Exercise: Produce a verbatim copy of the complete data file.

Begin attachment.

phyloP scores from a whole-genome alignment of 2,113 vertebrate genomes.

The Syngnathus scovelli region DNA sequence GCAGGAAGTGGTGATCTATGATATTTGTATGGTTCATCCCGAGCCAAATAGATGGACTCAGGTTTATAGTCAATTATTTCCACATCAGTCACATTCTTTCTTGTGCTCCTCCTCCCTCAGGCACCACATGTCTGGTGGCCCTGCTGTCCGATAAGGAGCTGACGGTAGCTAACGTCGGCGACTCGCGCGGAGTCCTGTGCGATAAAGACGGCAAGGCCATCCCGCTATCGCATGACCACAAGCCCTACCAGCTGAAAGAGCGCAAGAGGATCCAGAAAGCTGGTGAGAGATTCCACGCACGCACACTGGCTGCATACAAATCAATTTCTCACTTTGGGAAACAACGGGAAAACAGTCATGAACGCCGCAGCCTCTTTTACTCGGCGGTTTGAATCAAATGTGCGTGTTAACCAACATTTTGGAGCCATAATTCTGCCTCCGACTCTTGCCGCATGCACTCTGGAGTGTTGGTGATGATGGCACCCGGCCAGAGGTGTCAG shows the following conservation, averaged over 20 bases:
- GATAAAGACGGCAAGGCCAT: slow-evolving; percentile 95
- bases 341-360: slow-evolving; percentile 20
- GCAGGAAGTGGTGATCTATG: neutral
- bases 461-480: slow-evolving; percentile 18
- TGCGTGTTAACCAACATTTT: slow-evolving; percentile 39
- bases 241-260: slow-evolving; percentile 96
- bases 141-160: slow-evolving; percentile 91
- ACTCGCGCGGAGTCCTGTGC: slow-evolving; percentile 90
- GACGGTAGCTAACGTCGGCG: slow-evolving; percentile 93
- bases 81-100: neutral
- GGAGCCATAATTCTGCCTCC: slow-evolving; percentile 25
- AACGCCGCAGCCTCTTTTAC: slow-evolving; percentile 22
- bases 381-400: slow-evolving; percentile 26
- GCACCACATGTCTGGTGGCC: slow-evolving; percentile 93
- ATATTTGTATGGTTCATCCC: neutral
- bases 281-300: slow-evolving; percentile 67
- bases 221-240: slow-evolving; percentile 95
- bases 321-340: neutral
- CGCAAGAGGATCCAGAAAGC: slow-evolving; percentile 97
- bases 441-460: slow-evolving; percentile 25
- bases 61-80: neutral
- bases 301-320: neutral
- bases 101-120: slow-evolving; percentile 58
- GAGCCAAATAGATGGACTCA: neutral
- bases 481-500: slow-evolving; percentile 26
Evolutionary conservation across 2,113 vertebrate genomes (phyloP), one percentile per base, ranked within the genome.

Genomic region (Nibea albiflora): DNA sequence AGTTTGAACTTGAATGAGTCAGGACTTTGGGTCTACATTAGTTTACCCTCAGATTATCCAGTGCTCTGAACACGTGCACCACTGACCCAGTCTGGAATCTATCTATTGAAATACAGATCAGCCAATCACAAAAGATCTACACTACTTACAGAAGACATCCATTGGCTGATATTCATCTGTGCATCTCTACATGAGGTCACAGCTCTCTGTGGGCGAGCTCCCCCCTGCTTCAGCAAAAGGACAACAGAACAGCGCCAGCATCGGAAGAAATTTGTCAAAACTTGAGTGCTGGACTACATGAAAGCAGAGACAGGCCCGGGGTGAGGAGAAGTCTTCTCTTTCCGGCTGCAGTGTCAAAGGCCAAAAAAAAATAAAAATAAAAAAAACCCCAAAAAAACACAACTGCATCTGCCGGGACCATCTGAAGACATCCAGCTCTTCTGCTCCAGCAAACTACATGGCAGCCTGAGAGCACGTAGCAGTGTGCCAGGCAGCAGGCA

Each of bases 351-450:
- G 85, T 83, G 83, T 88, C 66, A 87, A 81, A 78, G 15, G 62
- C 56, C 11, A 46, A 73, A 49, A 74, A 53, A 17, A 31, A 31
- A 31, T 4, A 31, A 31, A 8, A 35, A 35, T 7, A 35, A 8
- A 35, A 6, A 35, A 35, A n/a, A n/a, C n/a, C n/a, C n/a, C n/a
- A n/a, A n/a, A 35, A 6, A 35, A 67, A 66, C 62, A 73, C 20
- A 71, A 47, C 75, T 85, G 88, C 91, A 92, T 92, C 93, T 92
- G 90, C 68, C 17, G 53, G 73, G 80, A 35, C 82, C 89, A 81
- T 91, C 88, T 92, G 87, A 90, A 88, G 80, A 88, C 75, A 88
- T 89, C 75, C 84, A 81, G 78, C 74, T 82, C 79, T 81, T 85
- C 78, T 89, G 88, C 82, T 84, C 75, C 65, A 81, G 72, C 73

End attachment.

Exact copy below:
phyloP scores from a whole-genome alignment of 2,113 vertebrate genomes.

The Syngnathus scovelli region DNA sequence GCAGGAAGTGGTGATCTATGATATTTGTATGGTTCATCCCGAGCCAAATAGATGGACTCAGGTTTATAGTCAATTATTTCCACATCAGTCACATTCTTTCTTGTGCTCCTCCTCCCTCAGGCACCACATGTCTGGTGGCCCTGCTGTCCGATAAGGAGCTGACGGTAGCTAACGTCGGCGACTCGCGCGGAGTCCTGTGCGATAAAGACGGCAAGGCCATCCCGCTATCGCATGACCACAAGCCCTACCAGCTGAAAGAGCGCAAGAGGATCCAGAAAGCTGGTGAGAGATTCCACGCACGCACACTGGCTGCATACAAATCAATTTCTCACTTTGGGAAACAACGGGAAAACAGTCATGAACGCCGCAGCCTCTTTTACTCGGCGGTTTGAATCAAATGTGCGTGTTAACCAACATTTTGGAGCCATAATTCTGCCTCCGACTCTTGCCGCATGCACTCTGGAGTGTTGGTGATGATGGCACCCGGCCAGAGGTGTCAG shows the following conservation, averaged over 20 bases:
- GATAAAGACGGCAAGGCCAT: slow-evolving; percentile 95
- bases 341-360: slow-evolving; percentile 20
- GCAGGAAGTGGTGATCTATG: neutral
- bases 461-480: slow-evolving; percentile 18
- TGCGTGTTAACCAACATTTT: slow-evolving; percentile 39
- bases 241-260: slow-evolving; percentile 96
- bases 141-160: slow-evolving; percentile 91
- ACTCGCGCGGAGTCCTGTGC: slow-evolving; percentile 90
- GACGGTAGCTAACGTCGGCG: slow-evolving; percentile 93
- bases 81-100: neutral
- GGAGCCATAATTCTGCCTCC: slow-evolving; percentile 25
- AACGCCGCAGCCTCTTTTAC: slow-evolving; percentile 22
- bases 381-400: slow-evolving; percentile 26
- GCACCACATGTCTGGTGGCC: slow-evolving; percentile 93
- ATATTTGTATGGTTCATCCC: neutral
- bases 281-300: slow-evolving; percentile 67
- bases 221-240: slow-evolving; percentile 95
- bases 321-340: neutral
- CGCAAGAGGATCCAGAAAGC: slow-evolving; percentile 97
- bases 441-460: slow-evolving; percentile 25
- bases 61-80: neutral
- bases 301-320: neutral
- bases 101-120: slow-evolving; percentile 58
- GAGCCAAATAGATGGACTCA: neutral
- bases 481-500: slow-evolving; percentile 26
Evolutionary conservation across 2,113 vertebrate genomes (phyloP), one percentile per base, ranked within the genome.

Genomic region (Nibea albiflora): DNA sequence AGTTTGAACTTGAATGAGTCAGGACTTTGGGTCTACATTAGTTTACCCTCAGATTATCCAGTGCTCTGAACACGTGCACCACTGACCCAGTCTGGAATCTATCTATTGAAATACAGATCAGCCAATCACAAAAGATCTACACTACTTACAGAAGACATCCATTGGCTGATATTCATCTGTGCATCTCTACATGAGGTCACAGCTCTCTGTGGGCGAGCTCCCCCCTGCTTCAGCAAAAGGACAACAGAACAGCGCCAGCATCGGAAGAAATTTGTCAAAACTTGAGTGCTGGACTACATGAAAGCAGAGACAGGCCCGGGGTGAGGAGAAGTCTTCTCTTTCCGGCTGCAGTGTCAAAGGCCAAAAAAAAATAAAAATAAAAAAAACCCCAAAAAAACACAACTGCATCTGCCGGGACCATCTGAAGACATCCAGCTCTTCTGCTCCAGCAAACTACATGGCAGCCTGAGAGCACGTAGCAGTGTGCCAGGCAGCAGGCA

Each of bases 351-450:
- G 85, T 83, G 83, T 88, C 66, A 87, A 81, A 78, G 15, G 62
- C 56, C 11, A 46, A 73, A 49, A 74, A 53, A 17, A 31, A 31
- A 31, T 4, A 31, A 31, A 8, A 35, A 35, T 7, A 35, A 8
- A 35, A 6, A 35, A 35, A n/a, A n/a, C n/a, C n/a, C n/a, C n/a
- A n/a, A n/a, A 35, A 6, A 35, A 67, A 66, C 62, A 73, C 20
- A 71, A 47, C 75, T 85, G 88, C 91, A 92, T 92, C 93, T 92
- G 90, C 68, C 17, G 53, G 73, G 80, A 35, C 82, C 89, A 81
- T 91, C 88, T 92, G 87, A 90, A 88, G 80, A 88, C 75, A 88
- T 89, C 75, C 84, A 81, G 78, C 74, T 82, C 79, T 81, T 85
- C 78, T 89, G 88, C 82, T 84, C 75, C 65, A 81, G 72, C 73